Karavansara

East of Constantinople, West of Shanghai


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I never wrote a vampire story

It’s something I realized a few nights back, while watching the new BBC adaptation of Dracula.
It was the classic realization thing in three movements, like a symphony, that’s often mentioned in writing handbooks:
first movement – damn, I can write better stories that this!
second movement – hey, I actually never wrote a vampire story! Never, in all these years…
third movement – opens a new folder and a new file in Scrivener.

Which of course leads to the question… why not?

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Quiet, rest and some Flat Earth

It’s the 23rd of December.
I have mailed my latest novella to my Patrons, and sent an ebook to a friend as a better substitute for a greeting card. The pantry is stocked, the menus decided for the next days. All the bills have been paid (well, OK, most of them), and there’s money (not much) in the bank. I’ve even bought a sack of treats for the feral cats that will come and sleep in the big box we’ve placed outside.
Now I can sit back and relax for a few days.
Read a good book, or three.

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Some other cavemen

Sometimes I say I’ll hung my keyboard to the wall and move to a career as a tarot reader in the pubs of the area. I mean this only half-jokingly, and for a series of reasons it’s becoming increasingly more attractive. And it turns out I wouldn’t even be the first – one of my favorite writers, back when I was a kid, apparently ditched a career as an award-winning novelist and journalist to become an astrologer.

Jane Gaskell was born in 1941 and wrote her first novel at 14, and published it at 16. It’s called Strange Evil and it’s a strange roller-coaster of magic, imagination and sexual suggestions. I read it in 1985 – give or take a few months – because of the Borius Vallejo cover, and because I had just been through Gaskell’s Atlan saga, again picked up because of Boris, and I was a fan.

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Inspirations

There are two questions that usually pop up during interviews, and they are

  1. Where do you get your ideas?
  2. What authors inspired you to become a writer?

The answer to the first is, of course, Schenectady.
The answer to the second, for me, is a little more complicated – or at least lengthier – because I am convinced that if we are readers – and writers can’t not be readers – then everything we read is a source of inspiration.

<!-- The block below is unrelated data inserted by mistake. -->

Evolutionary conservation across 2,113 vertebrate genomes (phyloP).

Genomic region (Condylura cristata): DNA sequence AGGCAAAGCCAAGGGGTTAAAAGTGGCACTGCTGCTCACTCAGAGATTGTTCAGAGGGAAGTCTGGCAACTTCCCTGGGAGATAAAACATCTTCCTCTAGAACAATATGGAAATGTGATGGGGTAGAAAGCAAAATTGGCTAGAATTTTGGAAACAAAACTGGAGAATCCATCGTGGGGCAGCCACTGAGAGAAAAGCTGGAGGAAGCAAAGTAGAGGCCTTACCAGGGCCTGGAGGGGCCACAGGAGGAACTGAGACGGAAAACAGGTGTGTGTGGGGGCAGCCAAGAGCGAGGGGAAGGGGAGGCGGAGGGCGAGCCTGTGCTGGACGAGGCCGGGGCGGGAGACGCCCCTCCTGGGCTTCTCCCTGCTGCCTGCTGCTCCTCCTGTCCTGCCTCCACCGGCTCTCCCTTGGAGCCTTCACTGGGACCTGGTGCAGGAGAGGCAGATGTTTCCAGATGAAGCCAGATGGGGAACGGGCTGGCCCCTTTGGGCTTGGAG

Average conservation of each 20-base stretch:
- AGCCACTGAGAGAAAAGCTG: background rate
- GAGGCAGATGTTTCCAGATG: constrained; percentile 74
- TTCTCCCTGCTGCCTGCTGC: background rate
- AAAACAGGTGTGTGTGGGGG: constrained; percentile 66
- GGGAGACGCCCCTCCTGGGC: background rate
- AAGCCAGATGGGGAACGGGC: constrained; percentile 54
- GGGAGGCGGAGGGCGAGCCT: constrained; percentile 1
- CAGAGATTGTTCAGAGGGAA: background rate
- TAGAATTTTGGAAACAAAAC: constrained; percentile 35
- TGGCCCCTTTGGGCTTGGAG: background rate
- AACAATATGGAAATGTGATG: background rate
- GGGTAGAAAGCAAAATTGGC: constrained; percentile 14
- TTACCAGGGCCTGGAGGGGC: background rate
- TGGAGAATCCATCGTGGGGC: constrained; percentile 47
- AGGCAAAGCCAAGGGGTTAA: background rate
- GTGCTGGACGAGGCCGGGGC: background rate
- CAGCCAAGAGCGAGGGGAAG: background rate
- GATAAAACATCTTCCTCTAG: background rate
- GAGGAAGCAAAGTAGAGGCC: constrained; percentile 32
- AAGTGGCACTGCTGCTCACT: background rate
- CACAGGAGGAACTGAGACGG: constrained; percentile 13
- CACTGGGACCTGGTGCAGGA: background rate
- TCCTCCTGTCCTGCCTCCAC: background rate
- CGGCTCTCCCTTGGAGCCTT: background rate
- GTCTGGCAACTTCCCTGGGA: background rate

This kind of answer usually is interpreted as evasive by interviewers, so I usually have a list of authors I recite like a mantra.

And I thought it might be interesting to write a list, not only of authors, but also of the books by those authors I found inspiring. The books that made me say

THIS! This is what I want to write.

Who knows, maybe you need some reading suggestions for what’s left of summer. Here we go. Continue reading


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Women’s Day and book suggestions

maudfealyHere we go.
It’s the International Woman’s Day, and I thought… why not do a post about women authors I love?
A post about those authors whose books have influenced my writing, setting a very high standard and making me go

“That’s what I want to write! That’s the way I want to write it!”

I did a post, a long time ago, about non-fiction women writers whose influence I felt and still feel.
This time, let’s go for fantasy and science fiction – a limited list, only five names, the ones that are at the top of my list, and without my disrespect for all the fine writers I’ll leave out.
Here’s my top five, in no particular order… Continue reading


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Tanith Lee, 1947-2015

tumblr_nmasfaoUoY1r0uc86o1_500I just learned of the passing of British author Tanith Lee.
This was shattering news – I an a great fan of her writings, and The Birthgrave was one of the first books I read in English.
Some of her novels – Don’t Bite the Sun/Drinking Sapphire Wine, Volkhavaar, the Paradys sequence… but I could mention many others – stand very high in my favorites lists, and her style was always a source of wonder and frustration – because I’ll never write like that.

Lee was a master storyteller, often breaking the boundaries between genres, and defied categorization.
Her catalog is full of extraordinary stories, beautifully told.

This is really a chunk of my life that goes away.
I am very sad.